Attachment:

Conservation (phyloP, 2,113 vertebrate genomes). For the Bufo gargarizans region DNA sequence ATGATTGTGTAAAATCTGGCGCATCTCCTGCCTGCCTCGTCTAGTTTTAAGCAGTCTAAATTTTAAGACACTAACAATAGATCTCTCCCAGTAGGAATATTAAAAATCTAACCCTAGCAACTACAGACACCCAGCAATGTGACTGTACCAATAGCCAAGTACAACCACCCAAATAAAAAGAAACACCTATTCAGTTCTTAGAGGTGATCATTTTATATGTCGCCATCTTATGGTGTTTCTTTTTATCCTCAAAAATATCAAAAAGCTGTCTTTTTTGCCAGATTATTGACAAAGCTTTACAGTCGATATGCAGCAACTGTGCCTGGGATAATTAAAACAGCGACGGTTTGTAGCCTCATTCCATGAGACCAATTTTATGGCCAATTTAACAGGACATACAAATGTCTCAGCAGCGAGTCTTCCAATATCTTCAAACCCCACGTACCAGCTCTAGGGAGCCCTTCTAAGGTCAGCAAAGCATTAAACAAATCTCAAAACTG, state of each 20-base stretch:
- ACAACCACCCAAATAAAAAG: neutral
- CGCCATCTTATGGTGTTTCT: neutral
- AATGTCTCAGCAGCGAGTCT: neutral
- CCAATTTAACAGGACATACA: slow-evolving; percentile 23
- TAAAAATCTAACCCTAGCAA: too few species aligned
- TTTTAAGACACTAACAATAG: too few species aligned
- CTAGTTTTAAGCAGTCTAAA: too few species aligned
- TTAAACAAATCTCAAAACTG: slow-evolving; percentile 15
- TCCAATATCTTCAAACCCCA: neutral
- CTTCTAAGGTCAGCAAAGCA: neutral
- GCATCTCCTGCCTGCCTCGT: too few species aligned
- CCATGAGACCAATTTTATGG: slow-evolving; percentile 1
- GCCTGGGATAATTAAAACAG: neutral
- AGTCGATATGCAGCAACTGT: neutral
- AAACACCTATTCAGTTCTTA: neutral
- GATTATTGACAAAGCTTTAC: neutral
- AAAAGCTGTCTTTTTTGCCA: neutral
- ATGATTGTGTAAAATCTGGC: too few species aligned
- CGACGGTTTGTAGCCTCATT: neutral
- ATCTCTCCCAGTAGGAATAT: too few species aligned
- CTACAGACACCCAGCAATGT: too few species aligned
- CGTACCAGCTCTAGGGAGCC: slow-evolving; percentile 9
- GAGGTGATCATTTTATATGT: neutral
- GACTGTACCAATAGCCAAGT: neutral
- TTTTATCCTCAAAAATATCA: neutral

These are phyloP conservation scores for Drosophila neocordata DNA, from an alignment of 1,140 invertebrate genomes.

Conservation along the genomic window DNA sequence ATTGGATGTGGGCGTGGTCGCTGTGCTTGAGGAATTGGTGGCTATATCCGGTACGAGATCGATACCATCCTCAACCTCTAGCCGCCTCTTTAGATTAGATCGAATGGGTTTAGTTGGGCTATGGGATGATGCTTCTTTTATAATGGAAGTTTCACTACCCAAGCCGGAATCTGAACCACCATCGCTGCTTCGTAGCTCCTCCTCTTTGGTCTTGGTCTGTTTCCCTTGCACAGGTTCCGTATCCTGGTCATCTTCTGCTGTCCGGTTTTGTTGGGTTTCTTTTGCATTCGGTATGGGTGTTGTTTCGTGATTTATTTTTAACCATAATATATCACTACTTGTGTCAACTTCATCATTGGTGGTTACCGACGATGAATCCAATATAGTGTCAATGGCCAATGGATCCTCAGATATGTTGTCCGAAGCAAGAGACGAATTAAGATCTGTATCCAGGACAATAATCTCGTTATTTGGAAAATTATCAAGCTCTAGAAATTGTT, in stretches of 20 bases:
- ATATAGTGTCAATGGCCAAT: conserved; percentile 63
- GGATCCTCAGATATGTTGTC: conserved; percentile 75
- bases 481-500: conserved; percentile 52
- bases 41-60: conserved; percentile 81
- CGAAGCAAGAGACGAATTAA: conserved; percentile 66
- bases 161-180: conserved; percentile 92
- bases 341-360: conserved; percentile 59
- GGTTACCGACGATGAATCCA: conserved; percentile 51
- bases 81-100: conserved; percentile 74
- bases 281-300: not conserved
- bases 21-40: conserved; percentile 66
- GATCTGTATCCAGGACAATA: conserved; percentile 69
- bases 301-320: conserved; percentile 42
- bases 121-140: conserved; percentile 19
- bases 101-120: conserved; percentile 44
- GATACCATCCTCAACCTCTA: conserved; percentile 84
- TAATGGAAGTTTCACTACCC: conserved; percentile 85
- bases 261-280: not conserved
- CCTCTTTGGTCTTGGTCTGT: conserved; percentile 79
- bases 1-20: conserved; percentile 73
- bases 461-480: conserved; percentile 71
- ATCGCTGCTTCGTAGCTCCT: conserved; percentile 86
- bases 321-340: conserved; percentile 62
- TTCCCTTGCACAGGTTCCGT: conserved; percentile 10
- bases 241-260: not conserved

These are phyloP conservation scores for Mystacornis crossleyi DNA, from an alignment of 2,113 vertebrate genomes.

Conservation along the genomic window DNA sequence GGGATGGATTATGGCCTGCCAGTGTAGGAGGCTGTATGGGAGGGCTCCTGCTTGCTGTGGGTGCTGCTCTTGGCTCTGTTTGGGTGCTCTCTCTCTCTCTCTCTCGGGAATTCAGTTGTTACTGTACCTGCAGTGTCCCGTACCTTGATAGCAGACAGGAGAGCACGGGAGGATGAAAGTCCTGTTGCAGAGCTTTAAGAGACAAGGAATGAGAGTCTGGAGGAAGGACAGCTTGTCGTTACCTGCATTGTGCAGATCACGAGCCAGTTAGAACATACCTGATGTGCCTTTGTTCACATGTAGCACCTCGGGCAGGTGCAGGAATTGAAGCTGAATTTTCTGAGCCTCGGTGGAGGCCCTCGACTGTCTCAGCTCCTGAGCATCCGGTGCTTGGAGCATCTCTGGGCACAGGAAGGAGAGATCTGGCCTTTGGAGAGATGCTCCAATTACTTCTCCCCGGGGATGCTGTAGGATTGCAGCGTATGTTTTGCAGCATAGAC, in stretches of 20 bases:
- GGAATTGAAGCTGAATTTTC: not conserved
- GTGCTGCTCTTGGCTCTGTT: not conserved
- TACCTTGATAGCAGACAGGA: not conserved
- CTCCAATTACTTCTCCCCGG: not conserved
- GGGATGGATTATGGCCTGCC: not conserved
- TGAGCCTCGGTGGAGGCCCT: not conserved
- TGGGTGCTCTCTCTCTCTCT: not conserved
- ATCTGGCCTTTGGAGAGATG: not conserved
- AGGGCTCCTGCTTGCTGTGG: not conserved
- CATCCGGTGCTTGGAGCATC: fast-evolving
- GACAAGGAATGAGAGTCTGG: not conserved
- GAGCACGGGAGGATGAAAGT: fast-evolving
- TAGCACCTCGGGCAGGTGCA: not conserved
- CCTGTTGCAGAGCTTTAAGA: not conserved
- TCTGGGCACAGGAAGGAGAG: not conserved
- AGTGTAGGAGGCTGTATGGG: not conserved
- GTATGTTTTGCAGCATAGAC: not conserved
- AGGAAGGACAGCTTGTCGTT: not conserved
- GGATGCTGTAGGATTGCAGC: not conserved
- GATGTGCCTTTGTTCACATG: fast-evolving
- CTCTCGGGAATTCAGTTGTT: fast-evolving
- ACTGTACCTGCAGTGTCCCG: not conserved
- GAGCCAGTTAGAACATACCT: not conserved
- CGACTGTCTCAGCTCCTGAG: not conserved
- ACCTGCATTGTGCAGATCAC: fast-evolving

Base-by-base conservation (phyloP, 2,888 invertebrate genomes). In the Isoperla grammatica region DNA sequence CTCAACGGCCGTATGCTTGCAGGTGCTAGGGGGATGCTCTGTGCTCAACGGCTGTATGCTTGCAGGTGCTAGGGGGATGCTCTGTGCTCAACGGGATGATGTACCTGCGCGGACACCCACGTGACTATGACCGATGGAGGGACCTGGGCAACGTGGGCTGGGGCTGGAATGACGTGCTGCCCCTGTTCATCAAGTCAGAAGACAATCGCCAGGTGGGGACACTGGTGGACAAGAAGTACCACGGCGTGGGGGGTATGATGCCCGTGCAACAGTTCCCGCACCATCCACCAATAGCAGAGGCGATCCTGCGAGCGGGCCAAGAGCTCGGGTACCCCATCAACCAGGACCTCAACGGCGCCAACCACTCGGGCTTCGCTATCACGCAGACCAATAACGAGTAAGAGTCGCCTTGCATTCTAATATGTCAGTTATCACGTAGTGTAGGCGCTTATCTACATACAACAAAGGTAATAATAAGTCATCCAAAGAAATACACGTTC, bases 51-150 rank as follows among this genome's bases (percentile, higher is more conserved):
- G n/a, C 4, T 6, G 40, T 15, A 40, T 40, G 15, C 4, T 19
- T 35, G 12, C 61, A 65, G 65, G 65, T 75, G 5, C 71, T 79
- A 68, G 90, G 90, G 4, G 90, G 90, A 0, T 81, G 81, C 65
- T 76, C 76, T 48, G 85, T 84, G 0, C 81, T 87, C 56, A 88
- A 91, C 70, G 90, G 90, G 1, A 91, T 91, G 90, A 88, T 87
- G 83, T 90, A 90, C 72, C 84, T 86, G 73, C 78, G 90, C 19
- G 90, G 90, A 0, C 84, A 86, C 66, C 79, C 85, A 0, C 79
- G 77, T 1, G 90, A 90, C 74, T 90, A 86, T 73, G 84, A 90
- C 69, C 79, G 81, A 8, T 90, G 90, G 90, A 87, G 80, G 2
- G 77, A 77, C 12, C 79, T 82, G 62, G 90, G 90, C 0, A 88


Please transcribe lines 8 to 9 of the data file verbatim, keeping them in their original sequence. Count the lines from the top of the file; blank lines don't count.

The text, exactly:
- CTAGTTTTAAGCAGTCTAAA: too few species aligned
- TTAAACAAATCTCAAAACTG: slow-evolving; percentile 15